Review: Cecelia Ahern’s ‘Freckles’ is a departure from the romance writer’s usual genre

Allegra ‘Freckles’ Bird.

Inflexible. Obsessive. Meticulous. Disconnected.

Is this all she is? And if so, what does it say about the people around her?

‘You’re the average of the five people you spend the most time with.’

As Freckles starts to obsess about the throwaway phrase tossed at her in the heat of an argument, we have to admit, the people around Freckles in this novel aren’t the loveliest bunch (not even Freckles herself). Desperate to connect with the mother who left her as a baby, we walk in Freckle’s shoes through the 340 pages of Cecelia Ahern’s latest book and slowly see the world through her oddly astute and simultaneously oblivious eyes.

 A departure from her usual romantic reads, Freckles shows us a side of Ahern few readers have seen before and it’s refreshing to see her trying something new. Ahern seems to have been inspired by the recent wave of Irish women writers penning their strange, vaguely unlikeable, and turbulent female characters. Freckles kept reminding me of Louise Nealon’s Debbie from ‘Snowflake’, a country girl adrift in the big city and tortured by a heightened interior life that she can’t escape from.  

In many ways, Freckles is like anyone in their mid-twenties: Struggling to figure out their identity, stuck in a career that’s a step or two away from where she really wants to be, feeling isolated and striving for meaning and connection. She masks these internal struggles well though, pushing the dark thoughts away by sticking to her unflinching routine to the point of rudeness – up every morning to walk her beat as a traffic warden, breakfast of waffles and sugar, pass the same running man at the same spot every day, to return home to her granny flat and sit alone for the evening.

But a chance encounter and argument with a complete stranger turns Freckles’ rigid life upside down, bringing all the chaos that was bubbling under the surface of her unruffled exterior to the fore.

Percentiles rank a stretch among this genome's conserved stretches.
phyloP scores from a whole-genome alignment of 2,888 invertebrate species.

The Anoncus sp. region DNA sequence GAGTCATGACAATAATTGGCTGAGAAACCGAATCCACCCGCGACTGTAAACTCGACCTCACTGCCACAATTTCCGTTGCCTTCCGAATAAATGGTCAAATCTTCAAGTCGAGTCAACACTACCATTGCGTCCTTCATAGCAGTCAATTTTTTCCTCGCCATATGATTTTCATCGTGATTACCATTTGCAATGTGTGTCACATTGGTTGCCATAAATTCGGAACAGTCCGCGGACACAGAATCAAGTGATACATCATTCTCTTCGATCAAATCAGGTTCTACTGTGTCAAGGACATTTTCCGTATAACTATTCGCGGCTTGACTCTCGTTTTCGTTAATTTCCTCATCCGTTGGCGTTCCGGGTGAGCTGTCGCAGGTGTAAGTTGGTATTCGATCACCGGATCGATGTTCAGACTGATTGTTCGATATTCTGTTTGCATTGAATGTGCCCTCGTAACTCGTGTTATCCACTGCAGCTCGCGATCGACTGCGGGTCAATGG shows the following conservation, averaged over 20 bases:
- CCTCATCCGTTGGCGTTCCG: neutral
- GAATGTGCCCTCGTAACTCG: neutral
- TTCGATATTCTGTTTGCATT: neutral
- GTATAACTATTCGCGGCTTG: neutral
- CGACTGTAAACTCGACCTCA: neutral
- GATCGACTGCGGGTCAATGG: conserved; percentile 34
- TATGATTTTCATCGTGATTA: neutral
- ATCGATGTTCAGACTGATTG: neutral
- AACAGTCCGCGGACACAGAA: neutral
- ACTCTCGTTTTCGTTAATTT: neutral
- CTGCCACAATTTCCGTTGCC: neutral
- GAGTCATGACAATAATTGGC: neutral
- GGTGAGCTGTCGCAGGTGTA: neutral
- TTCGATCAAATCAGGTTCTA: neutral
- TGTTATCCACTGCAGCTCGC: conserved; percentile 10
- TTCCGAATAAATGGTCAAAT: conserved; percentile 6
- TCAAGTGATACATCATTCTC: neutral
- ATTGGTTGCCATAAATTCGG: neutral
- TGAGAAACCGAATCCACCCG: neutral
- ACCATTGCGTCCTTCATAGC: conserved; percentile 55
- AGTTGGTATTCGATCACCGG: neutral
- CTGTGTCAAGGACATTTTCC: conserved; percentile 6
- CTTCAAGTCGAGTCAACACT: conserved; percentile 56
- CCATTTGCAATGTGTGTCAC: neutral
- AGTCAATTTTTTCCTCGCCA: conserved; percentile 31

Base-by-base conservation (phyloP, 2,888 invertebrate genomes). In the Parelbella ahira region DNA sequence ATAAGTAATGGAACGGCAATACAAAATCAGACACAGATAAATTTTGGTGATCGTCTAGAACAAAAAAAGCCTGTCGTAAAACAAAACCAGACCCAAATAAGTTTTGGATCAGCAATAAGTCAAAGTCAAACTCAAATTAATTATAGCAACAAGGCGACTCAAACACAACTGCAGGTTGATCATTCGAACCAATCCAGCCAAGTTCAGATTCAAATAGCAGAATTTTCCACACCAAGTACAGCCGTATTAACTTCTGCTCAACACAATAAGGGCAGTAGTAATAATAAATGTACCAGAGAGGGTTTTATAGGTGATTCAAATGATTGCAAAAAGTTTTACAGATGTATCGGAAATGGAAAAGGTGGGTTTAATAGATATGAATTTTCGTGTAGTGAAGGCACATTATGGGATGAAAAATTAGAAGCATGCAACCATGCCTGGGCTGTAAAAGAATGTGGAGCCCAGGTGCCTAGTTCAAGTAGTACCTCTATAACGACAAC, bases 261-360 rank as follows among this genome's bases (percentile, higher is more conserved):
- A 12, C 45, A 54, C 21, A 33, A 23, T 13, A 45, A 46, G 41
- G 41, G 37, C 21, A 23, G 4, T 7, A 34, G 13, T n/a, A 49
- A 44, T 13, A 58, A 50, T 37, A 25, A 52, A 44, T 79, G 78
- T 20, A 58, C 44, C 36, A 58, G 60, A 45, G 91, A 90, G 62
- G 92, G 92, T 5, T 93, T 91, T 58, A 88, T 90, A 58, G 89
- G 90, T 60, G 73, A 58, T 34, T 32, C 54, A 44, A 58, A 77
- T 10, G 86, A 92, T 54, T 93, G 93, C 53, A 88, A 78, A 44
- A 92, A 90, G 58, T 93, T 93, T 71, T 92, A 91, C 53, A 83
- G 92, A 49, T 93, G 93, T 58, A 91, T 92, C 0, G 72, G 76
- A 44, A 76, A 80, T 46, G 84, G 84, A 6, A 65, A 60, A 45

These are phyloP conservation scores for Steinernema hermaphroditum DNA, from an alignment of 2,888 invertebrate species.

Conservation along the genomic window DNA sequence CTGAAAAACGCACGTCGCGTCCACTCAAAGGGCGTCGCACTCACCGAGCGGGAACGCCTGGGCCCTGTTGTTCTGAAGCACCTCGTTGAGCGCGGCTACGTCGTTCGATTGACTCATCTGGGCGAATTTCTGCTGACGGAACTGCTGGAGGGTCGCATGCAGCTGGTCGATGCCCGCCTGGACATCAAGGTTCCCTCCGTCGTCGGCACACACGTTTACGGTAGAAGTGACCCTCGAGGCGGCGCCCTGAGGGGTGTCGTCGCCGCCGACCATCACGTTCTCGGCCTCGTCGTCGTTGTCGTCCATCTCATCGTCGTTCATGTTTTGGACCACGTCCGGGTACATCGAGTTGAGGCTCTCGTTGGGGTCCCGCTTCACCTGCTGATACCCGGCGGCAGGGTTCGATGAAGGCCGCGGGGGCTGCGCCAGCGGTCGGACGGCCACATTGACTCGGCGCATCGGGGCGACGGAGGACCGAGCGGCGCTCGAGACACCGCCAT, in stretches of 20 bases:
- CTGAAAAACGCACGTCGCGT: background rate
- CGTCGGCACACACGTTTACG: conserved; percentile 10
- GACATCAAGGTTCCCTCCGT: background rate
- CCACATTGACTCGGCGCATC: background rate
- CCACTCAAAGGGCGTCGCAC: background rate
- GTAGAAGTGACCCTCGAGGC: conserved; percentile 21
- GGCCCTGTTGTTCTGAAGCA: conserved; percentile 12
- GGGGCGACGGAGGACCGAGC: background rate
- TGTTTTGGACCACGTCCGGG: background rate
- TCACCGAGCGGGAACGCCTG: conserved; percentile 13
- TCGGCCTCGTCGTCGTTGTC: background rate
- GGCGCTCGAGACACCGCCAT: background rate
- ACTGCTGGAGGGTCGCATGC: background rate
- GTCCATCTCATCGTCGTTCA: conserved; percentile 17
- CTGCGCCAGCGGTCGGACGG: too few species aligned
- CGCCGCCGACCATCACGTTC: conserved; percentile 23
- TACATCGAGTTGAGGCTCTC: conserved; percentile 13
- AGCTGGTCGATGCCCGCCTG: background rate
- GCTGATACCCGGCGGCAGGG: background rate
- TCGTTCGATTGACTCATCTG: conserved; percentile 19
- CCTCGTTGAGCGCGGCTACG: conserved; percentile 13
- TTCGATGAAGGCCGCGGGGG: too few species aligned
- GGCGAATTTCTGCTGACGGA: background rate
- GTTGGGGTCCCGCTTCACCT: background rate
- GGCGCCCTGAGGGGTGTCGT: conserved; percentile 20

‘You’re the average of the five people you spend the most time with.’

Freckles obsesses over the words for the rest of the novel as she grapples with not only self-identity, but self-worth in the ageless struggle of those finding themselves. Ahern’s rendering of this world as seen through the lens of Freckles anxious eyes makes for an uncomfortable but undeniably well-written experience. The world is almost dulled by her lack of connection to it or anyone in it and Dublin is made claustrophobic through her sometimes suffocatingly lonely gaze.

This is a slow-moving novel, in the best of ways, because it’s more a slow character study of the wonderfully human but disconnected Freckles. We unpeel the layers of her as she makes desperate forays to find five people who can influence her life for the better, yet never seeming conclude that she could take responsibility for bettering her own life. She reads people like maps, as if there’s a formula to likeability (something we’ve probably all tried at some stage) and mimics their words, phrases, seeing what others miss and yet missing what everyone else sees.

A life marked by almosts, we travel through this identity crisis with Freckles as one of her five people, even if she doesn’t realise it, in Ahern’s masterful portrait of a woman searching for herself in others.

Published by Harper Collins and availabe to buy here.